Nike (NYSE:NKE), the athletic footwear juggernaut, reports their fiscal 3rd quarter after the bell on Thursday, March 21st, 2013, with analyst consensus expecting $6.2 billion in revenue, and $0.67 in earnings per share (NYSEARCA:EPS), for year-over-year growth of 7% in revenues and 12% in earnings per share.
Futures orders are expected in the 6% - 7% range
NKE's stock is up a little over 6% year-to-date (YTD) as this is being written, underperforming the SP 500, and was up roughly 7% - 8% in 2012. The stock had a great year in 2011, a year when the SP 500 was up just 2%, returning over 13%.
What has kept us out of the stock has been valuation, since every time we've done an earnings preview of NKE, we've found a 20(NYSE:X) - 25 cash-flow valuation on the stock, which isn't untypical of an iconic brand, but is still too salty a valuation at which to originate a position.
Nike has seen margin pressure from the end of fiscal 2010 (or roughly May, 2010) when the gross and operating margins peaked at 47% and 14% respectively, but have fallen to 42.5% and 11.7% respectively since then.
Nike's futures orders growth, which is merchandise scheduled for delivery for the next quarter has also trended lower, per the following data:
|Quarter||Futures orders (constant currency)|
Per a research note dated March 8th out of Credit Suisse, the analyst expects the following revenue growth from Nike's China segment: (using historical and expected revenues):
|q4 '14 (est)|
|q3 '14 (est)||+5.4%|
|q2 '14 (est)||+3.8%|
|q1 '14 (est)||-0.04%|
|q4 '13 (est)||-6.5%|
|q3 '13 (est)||-8.7%|
At its current valuation, NKE is trading at 21, 18 and 16 forward earnings for expected EPS growth of 12%, 14% and 13%.
The cash-flow valuation is 18 4-quarter trailing cash flow, and 24 free-cash-flow, both of which exclude the balance sheet cash from the market cap.
The one unambiguous positive around Nike is that the company is a prodigious free-cash-flow generator. With a free-cash-flow yield of 8% (calculated as free-cash-flow as a percentage of market cap), management has been returning a lot of cash to shareholders in the form of dividends and the share repurchase plan.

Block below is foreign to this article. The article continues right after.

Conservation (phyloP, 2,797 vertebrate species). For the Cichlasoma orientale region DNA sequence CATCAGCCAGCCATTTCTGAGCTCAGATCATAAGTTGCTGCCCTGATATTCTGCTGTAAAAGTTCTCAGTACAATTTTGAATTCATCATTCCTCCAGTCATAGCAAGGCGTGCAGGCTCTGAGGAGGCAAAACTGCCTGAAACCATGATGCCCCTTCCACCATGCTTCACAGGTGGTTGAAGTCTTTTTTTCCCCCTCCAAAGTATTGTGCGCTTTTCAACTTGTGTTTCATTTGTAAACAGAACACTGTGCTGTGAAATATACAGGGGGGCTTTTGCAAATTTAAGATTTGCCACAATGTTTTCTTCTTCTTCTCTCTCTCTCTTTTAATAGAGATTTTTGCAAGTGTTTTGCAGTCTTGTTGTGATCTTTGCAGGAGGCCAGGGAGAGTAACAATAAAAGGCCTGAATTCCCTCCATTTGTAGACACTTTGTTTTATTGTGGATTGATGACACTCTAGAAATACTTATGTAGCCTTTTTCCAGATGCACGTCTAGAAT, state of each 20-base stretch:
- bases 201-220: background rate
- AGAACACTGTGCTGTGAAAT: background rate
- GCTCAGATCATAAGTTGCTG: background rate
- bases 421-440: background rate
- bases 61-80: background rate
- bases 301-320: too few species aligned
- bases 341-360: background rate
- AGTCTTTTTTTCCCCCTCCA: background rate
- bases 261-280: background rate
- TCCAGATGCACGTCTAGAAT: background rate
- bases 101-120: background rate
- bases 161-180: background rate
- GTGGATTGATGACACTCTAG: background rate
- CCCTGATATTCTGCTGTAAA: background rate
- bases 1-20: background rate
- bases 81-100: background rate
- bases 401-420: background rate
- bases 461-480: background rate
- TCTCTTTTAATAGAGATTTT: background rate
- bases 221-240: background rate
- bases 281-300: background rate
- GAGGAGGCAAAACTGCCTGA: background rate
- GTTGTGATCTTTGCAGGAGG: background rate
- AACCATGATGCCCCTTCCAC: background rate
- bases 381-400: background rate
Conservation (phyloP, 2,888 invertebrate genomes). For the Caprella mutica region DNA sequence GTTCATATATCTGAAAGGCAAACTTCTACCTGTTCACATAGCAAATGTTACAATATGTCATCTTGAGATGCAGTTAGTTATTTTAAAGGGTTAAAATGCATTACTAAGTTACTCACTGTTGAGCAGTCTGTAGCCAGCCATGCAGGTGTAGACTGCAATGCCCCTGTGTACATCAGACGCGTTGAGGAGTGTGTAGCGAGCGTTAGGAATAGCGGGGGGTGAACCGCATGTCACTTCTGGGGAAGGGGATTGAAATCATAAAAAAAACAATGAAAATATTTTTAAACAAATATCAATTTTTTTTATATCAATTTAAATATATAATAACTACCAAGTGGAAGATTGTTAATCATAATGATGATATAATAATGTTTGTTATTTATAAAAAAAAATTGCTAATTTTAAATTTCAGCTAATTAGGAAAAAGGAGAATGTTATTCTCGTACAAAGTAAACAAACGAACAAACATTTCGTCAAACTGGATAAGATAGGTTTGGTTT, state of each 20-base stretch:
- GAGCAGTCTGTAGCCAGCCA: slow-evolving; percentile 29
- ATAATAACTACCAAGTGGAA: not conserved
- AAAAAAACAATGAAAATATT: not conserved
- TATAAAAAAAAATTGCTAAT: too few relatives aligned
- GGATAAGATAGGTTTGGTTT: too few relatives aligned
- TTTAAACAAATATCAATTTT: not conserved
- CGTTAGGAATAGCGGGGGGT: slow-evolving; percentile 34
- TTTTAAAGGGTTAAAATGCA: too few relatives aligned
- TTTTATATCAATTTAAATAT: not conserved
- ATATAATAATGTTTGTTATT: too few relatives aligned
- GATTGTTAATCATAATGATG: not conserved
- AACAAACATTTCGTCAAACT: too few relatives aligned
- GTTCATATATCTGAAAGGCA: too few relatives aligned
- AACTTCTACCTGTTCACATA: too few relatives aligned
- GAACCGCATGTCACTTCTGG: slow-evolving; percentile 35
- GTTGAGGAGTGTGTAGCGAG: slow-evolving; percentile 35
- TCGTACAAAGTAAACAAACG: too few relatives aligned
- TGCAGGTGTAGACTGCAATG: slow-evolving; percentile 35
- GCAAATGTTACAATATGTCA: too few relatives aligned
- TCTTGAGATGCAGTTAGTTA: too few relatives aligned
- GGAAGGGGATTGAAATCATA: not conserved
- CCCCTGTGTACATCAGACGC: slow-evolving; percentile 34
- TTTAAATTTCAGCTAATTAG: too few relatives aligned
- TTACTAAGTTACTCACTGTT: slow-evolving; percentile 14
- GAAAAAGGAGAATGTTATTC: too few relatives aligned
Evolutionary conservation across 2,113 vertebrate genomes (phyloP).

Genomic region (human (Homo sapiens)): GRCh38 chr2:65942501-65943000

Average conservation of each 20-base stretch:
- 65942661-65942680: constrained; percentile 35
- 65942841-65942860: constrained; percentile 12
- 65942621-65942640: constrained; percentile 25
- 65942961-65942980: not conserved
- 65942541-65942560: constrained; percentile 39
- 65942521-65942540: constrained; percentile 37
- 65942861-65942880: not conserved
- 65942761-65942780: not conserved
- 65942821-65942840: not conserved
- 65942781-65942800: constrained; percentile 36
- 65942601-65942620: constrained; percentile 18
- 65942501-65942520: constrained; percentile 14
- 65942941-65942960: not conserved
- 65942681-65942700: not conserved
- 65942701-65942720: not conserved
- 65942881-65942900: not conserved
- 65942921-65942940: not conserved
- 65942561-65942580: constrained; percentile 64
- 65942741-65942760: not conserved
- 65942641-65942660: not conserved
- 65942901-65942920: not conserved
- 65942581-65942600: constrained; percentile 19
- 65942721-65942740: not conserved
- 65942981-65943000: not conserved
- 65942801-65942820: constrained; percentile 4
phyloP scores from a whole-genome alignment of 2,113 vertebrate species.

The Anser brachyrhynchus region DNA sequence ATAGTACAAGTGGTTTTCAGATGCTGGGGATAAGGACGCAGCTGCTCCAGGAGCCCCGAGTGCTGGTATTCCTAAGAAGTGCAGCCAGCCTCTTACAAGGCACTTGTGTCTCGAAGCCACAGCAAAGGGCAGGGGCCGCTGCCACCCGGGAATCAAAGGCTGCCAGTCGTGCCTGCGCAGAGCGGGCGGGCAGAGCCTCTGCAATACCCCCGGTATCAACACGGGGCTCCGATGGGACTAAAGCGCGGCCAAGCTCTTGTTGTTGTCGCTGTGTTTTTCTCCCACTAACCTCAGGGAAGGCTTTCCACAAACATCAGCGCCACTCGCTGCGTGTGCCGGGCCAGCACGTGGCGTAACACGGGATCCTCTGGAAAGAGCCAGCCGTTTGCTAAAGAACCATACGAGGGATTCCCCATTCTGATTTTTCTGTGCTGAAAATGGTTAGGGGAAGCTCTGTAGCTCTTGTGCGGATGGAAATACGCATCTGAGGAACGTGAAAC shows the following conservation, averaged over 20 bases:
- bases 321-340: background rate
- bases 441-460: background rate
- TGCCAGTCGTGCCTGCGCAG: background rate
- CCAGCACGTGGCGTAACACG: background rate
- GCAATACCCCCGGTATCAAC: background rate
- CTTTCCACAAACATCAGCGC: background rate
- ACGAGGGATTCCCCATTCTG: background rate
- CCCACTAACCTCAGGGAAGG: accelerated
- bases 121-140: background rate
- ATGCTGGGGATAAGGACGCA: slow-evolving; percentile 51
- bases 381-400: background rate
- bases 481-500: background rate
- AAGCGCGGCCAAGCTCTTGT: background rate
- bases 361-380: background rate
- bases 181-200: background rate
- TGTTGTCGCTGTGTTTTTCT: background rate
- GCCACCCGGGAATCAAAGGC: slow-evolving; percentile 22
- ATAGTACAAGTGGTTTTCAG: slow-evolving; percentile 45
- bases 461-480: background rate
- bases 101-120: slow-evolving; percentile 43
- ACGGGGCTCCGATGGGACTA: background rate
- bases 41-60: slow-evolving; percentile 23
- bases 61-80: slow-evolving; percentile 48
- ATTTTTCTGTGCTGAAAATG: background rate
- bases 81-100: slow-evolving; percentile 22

Since we track "4-quarter trailing" free-cash-flow, against capital returned to shareholders, Nike is exceeding their free-cash-flow with the dividend and the share repurchase, although just modestly so. (Not a big deal in our opinion).
Because we manage client money for a living, although we love the brand, and the management, we prefer to wait for a more attractive valuation to buy a bigger position in the stock. A trade below $50 would start to get us interested, and a trade near $40 we think would be a table-pounding buy, but iconic and world-class brands often never trade cheaply.
Here are our two most recent Nike earnings previews one from Sept. 2012 and then December, 2012. The valuation has improved on Nike, but is still not yet, "cheap enough" for our tastes. Our internal model values NKE at $57, and Morningstar has a fair value on the stock at $50, so where it is trading today, Nike is probably considered fairly valued.
We remain long one long-term position in NKE bought in May, 2004 at $17 per share.
Disclosure: I am long NKE. I wrote this article myself, and it expresses my own opinions. I am not receiving compensation for it (other than from Seeking Alpha). I have no business relationship with any company whose stock is mentioned in this article.